Whatever is happening to Caleb, it’s as old as war itself.
-This is an analogy claim because it’s comparing what’s happening to Caleb to war
The ancient historian Herodotus told of Greeks being honorably dismissed for being “out of heart” and “unwilling to encounter danger.” Civil War doctors, who couldn’t think of any other thing that might be unpleasant about fighting the Civil War but homesickness, diagnosed thousands with “nostalgia.” Later, it was deemed “irritable heart.” In World War I it was called “shell shock.” In World War II, “battle fatigue.”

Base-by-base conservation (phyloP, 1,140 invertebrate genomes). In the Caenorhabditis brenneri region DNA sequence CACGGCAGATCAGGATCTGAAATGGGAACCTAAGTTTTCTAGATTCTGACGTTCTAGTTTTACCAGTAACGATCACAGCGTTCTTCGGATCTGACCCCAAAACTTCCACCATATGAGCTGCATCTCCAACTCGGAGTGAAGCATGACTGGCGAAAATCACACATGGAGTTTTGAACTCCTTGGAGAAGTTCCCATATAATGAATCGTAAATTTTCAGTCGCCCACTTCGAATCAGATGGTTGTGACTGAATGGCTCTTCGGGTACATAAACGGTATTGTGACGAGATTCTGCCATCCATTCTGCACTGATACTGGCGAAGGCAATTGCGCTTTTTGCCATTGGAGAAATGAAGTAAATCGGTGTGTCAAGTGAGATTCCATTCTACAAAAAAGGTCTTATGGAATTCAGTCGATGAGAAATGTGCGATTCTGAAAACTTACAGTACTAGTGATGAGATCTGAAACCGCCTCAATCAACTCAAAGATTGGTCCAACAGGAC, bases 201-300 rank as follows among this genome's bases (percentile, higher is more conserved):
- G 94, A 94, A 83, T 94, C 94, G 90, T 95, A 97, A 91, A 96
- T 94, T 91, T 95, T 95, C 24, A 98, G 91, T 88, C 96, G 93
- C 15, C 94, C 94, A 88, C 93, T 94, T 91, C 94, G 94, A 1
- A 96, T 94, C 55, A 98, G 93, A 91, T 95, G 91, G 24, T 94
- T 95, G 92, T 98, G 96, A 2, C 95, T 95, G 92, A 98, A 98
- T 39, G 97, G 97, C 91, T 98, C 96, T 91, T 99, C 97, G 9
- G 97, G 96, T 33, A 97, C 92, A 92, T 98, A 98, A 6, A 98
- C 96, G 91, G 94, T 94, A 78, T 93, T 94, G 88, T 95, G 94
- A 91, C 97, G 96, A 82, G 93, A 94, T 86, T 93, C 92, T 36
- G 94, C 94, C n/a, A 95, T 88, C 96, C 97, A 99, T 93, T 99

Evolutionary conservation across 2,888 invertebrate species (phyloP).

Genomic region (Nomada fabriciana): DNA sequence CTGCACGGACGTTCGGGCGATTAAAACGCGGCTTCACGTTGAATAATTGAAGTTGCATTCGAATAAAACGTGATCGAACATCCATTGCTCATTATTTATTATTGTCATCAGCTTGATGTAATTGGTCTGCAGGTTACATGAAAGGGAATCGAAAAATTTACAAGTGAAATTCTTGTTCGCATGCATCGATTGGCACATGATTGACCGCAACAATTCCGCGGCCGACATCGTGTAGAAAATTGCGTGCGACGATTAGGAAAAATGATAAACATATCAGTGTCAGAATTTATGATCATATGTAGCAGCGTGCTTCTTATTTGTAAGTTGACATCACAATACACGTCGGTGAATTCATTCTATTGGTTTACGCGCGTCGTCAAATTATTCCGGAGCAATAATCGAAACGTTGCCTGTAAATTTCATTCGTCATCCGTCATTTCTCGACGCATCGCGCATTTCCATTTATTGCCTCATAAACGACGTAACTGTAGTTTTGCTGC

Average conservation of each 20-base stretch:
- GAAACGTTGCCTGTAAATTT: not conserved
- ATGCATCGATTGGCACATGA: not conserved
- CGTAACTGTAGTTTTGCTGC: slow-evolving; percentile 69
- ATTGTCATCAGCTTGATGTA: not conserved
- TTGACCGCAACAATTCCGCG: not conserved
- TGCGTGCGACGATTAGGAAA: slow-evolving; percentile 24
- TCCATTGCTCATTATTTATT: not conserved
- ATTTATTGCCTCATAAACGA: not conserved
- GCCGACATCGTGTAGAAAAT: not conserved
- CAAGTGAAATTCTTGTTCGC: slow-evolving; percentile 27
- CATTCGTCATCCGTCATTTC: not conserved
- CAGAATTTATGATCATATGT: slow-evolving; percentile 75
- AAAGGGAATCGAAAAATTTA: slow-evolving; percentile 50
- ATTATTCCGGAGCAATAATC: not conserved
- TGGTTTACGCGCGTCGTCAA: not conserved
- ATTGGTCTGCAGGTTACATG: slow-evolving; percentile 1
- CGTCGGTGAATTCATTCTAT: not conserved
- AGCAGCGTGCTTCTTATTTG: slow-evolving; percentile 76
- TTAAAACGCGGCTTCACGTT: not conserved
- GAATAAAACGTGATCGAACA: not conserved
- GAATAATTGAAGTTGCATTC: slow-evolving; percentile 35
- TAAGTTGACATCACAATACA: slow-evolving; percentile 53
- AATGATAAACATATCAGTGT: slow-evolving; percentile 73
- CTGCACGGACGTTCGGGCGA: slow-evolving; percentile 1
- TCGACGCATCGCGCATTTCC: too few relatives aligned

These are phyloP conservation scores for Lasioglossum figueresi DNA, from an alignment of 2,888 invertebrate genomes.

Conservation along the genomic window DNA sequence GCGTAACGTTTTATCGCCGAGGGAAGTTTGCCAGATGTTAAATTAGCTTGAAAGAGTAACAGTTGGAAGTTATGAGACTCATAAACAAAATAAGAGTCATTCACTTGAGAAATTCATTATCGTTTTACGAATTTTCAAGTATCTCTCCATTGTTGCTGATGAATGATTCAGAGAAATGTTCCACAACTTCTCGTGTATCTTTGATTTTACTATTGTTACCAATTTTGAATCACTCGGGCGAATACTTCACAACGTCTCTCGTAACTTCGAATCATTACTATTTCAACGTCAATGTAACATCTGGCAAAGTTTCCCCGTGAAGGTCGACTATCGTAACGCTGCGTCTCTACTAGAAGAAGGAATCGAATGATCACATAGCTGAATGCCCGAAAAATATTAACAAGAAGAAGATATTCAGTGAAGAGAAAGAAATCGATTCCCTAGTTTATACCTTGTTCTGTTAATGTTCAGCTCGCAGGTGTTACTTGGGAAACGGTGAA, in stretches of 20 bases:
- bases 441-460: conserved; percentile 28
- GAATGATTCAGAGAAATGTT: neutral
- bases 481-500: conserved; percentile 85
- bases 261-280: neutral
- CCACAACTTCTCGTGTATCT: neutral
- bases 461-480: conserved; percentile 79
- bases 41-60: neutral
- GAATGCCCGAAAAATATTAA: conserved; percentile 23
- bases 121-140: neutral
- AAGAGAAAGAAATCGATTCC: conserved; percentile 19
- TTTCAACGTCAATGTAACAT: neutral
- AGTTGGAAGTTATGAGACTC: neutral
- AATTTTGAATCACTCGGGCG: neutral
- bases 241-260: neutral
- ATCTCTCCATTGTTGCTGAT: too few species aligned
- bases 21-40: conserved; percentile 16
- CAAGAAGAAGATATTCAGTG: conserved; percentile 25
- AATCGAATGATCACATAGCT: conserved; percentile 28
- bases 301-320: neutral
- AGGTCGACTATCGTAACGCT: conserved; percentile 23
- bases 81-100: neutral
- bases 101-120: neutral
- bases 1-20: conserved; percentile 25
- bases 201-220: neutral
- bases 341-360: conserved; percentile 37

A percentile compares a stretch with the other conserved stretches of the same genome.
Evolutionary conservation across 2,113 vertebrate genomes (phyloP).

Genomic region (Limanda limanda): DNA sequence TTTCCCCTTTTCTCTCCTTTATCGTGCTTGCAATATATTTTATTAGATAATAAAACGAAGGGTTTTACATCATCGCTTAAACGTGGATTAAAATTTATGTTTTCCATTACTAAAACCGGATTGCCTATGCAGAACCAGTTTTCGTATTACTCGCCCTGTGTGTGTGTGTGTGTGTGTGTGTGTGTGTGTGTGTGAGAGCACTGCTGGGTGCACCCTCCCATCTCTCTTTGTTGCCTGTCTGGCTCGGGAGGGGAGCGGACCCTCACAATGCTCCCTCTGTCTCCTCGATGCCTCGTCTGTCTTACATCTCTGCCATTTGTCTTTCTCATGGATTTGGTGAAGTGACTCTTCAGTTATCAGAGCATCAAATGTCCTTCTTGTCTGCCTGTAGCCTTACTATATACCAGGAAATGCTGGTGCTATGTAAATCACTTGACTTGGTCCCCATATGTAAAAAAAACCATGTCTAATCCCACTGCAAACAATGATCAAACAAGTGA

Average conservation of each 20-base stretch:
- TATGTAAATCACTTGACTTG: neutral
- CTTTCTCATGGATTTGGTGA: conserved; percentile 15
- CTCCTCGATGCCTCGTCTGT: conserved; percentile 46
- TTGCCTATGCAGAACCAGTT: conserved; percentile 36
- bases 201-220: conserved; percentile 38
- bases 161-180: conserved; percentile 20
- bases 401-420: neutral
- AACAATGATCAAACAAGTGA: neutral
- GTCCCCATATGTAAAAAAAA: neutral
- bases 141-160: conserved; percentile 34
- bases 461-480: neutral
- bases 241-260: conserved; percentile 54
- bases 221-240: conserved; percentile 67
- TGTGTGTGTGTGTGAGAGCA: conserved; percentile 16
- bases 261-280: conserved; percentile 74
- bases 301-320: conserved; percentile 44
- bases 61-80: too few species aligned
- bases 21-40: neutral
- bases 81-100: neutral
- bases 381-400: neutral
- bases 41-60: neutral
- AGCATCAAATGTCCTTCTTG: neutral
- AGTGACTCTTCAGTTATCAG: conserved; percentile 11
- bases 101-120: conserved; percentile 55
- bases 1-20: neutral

– This is a factual claim because this all actually happened throughout history and it can be proven through evidence.
It wasn’t an official diagnosis until 1980, when Post Traumatic Stress Disorder made its debut in psychiatry’s Diagnostic and Statistical Manual of Mental Disorders, uniting a flood of Vietnam vets suffering persistent psych issues with traumatized civilians—previously assigned labels like “accident neurosis” and “post-rape syndrome”—onto the same page of the DSM-III.
-These sentences are a factual claim and a quantitative claim. This is a factual claim because it talks about the official diagnosis in 1980 and can be proven through evidence. This is a quantitative claim because it is stating an amount of war veterans that suffer from Psych issues.